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Why hot-desking is a terrible idea

NBC News logo NBC News 7/19/2021 Sally Augustin
© Provided by NBC News

Disrupting any routine tends to make us tense, and now, just after we’ve settled into an everyday life that has us spending much of our time at home, we need to make changes again — this time to return to what things were like before most of us knew how to schedule a Zoom call.

Yet once we get back to work at company offices, many of us are also going to have to follow a series of new rules. More stressors! We might need to keep wearing masks, even though they impede many of our discussions, and we may need to keep our distance from colleagues, even though that also throws our mingling into disarray. Ubiquitous bottles of hand sanitizer in workplaces will remind us that many people, some of whom we know, have gotten very sick and even died during the pandemic.

Some organizations — trying to better support a partially stay-at-home workforce and eager to capitalize on employees’ desire for flexibility while (for many) looking to save money on office-related expenses — are contemplating a more radical change: Scrapping dedicated workstations for each staffer in favor of “hot-desking.” In the hot-desking model, people select whatever seat seems to best meet their criteria when they arrive in the office. The whole system is a lot like boarding a Southwest Airlines open-seating flight: Some people choose windows, some aisles — and some get the leftover middles.

And just like the Southwest seat scramble, hot-desking can be quite stressful for the people asked to do it. This should give businesses pause before adopting this policy in haste and assuming this move will benefit employee well-being and their bottom line.

The science is clear: People feel most comfortable and safe when they’ve got a single space that they “own” at work and is theirs to return to. That sort of comfort is particularly important now because it can, to some extent, buffer return-to-work stresses and help create a sense of familiarity and normalcy after the big disruptive changes from Covid-19, if the group is new to hot-desking.

A settled workplace also makes it more likely that people will work to their full potential when they’re in the office, since stresses divert some of our stock of mental energy. Humans’ improved mental state when they’re in their own space, their own territory, is based in our prehistory as a species, so it can’t be ignored.

Furthermore, hot-deskers often wonder where needed teammates are if all members of the group aren’t assigned to sit in roughly the same area. Storing things can also be a challenge. An assigned desk removes the distracting stress of uncertainty and contains performance-enhancing nature-linked and identify-affirming items, like training certificates, family photos and plants. Lockers or similar can help with that to some degree, but they can also add another step to the workday, as items must be retrieved and stored.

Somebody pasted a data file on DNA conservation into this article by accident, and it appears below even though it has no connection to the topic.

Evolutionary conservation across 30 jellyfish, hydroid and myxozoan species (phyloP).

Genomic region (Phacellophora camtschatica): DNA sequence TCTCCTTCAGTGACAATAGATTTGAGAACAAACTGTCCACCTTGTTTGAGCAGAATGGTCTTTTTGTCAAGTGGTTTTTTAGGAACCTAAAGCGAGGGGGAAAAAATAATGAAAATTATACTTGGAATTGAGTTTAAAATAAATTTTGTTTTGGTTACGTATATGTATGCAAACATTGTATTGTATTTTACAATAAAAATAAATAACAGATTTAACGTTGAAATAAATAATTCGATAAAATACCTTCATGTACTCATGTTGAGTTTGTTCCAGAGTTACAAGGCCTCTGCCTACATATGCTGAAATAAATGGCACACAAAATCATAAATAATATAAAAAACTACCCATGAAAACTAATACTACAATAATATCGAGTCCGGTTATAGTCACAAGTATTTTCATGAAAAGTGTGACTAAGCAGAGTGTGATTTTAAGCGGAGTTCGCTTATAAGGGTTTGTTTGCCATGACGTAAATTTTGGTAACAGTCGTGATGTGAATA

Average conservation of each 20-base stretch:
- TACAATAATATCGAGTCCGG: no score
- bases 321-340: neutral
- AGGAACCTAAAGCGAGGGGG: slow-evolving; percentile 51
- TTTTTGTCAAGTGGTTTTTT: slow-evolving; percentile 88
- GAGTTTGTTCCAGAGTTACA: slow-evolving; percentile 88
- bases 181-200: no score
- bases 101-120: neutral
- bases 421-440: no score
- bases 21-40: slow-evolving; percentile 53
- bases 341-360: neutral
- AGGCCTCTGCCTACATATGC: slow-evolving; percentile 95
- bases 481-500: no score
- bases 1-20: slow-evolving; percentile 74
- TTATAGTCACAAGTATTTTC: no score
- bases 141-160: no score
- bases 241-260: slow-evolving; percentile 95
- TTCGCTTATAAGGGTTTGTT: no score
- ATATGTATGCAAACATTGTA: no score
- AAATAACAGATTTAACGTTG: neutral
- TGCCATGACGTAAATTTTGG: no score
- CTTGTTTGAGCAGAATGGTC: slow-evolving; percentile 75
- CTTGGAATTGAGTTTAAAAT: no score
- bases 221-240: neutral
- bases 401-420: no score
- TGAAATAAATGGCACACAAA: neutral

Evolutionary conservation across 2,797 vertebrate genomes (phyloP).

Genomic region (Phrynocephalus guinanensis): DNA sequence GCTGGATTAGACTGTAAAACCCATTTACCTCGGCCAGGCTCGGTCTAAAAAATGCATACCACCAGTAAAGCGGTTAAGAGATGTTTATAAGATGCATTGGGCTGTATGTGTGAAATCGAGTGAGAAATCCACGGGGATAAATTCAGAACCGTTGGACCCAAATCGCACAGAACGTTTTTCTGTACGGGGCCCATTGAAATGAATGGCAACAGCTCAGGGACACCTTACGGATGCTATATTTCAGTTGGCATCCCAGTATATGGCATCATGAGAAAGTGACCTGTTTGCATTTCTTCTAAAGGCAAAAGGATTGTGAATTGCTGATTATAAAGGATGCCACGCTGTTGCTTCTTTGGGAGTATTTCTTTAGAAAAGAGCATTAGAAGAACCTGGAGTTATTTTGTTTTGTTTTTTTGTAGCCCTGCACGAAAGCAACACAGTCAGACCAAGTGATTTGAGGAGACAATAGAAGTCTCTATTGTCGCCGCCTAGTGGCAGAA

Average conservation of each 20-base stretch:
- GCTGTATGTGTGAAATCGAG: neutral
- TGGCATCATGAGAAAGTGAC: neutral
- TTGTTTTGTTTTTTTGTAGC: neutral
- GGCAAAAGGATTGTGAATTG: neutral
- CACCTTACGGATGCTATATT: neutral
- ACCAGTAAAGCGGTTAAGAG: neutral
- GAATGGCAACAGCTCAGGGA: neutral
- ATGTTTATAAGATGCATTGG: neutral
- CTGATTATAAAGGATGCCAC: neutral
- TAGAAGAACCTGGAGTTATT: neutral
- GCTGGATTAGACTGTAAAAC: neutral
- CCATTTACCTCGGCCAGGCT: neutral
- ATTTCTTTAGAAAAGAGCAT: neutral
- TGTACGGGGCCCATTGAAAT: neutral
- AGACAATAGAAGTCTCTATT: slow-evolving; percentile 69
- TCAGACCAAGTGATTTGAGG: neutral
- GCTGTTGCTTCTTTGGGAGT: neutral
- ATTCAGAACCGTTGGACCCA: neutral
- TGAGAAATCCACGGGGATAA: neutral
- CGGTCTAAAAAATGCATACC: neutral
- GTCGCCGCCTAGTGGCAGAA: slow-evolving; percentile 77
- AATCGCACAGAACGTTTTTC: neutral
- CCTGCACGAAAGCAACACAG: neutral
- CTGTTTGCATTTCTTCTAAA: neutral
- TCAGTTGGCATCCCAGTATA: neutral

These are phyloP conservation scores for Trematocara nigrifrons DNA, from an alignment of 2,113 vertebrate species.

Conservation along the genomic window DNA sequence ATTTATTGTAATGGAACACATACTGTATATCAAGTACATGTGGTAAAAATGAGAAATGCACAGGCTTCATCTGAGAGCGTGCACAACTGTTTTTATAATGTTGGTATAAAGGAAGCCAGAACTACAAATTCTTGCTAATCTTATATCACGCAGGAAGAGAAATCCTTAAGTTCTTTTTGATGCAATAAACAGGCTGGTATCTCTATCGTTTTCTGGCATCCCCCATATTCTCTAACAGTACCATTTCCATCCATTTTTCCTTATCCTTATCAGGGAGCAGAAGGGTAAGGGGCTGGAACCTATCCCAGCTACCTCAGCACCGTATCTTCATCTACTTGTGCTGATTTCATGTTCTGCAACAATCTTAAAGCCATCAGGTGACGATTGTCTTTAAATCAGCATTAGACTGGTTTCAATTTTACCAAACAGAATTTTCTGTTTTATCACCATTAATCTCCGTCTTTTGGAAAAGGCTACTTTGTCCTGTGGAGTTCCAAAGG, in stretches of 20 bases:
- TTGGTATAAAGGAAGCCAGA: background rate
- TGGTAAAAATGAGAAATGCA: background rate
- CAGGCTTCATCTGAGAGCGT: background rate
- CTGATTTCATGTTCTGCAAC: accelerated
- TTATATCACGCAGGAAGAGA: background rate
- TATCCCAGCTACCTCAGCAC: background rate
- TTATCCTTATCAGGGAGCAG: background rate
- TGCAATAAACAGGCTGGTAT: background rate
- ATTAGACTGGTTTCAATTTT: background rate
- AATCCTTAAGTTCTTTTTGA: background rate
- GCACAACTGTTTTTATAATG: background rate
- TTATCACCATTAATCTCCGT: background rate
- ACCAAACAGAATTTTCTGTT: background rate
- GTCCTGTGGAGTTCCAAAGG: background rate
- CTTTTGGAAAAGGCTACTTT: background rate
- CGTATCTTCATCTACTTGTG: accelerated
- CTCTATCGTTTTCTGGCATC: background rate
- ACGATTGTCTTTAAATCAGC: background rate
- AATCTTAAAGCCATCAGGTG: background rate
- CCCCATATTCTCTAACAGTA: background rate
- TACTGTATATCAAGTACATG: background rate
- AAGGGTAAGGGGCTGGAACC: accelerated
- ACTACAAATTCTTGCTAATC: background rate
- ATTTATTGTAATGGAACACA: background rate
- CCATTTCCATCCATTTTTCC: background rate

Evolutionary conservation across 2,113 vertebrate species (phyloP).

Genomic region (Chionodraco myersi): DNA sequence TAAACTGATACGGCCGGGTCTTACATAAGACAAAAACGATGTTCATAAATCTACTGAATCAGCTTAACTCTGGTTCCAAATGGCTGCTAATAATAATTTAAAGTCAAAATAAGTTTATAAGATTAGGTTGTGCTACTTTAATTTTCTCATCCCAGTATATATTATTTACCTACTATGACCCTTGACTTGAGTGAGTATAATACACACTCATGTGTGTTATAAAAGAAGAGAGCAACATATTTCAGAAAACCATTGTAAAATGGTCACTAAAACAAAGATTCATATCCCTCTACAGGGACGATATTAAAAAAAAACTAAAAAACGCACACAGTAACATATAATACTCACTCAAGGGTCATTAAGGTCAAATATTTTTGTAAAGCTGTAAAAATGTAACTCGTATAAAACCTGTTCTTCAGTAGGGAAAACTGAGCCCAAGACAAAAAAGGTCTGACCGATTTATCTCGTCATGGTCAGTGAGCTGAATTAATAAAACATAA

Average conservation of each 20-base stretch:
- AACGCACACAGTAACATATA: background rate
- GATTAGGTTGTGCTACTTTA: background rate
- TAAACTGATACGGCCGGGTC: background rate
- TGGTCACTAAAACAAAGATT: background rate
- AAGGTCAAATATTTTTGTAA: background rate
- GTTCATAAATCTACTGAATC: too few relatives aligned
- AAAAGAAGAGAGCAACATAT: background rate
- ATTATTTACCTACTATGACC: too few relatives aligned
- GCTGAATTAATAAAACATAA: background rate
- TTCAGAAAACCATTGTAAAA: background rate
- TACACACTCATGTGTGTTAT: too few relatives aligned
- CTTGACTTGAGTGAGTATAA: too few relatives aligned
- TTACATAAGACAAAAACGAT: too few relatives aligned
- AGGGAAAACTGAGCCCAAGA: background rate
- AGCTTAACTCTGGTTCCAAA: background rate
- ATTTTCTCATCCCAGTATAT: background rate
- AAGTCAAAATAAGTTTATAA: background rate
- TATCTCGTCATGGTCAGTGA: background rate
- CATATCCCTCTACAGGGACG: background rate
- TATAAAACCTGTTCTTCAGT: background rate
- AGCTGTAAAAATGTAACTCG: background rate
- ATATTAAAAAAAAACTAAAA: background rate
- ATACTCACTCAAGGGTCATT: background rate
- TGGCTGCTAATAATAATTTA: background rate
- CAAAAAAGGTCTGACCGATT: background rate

There are also morale concerns. Hot-deskers sometimes feel that their organizations don’t value them enough to provide them with a workspace of their own (though this opinion is becoming rarer as employees start to change their expectations of having individual real estate). Partly for these reasons, many people might decide to minimize their time in the office when asked to hot-desk.

Yet the research consistently indicates that hybrid working arrangements that bring people into the office three days a week and working from home for two produce the best outcomes for both employers and employees. Workers need a critical mass of face-to-face time to produce the rich, nuanced conversations crucial for building relationships, problem-solving and creativity. Eye contact, body position and personal distance are all needed to fully communicate, to form bonds, to work together as a group and more.

Of course, hot-desking does have some advantages beyond saving on overhead costs — which in the post-pandemic environment can be needed to get businesses back in the black. The practice provides managers more day-to-day flexibility with how work environments are used and the ability to adapt to fast-changing needs.

They can be beneficial to some employees as well. Different desks can align better with different tasks — workers can select a more isolated space when they need to concentrate, for instance, or a more group-oriented one for a planning meeting.

Ultimately, the success of any hot-desking system depends on the options people have to choose from. Alignment with work needs is key, but so is being near teammates. It’s important that colleagues can see where the members of their group are — at least if they stand up. These factors can minimize some of the stresses of hot-desking. Given the overall strain we all face in returning to the workplace, the more they can be alleviated, the better.

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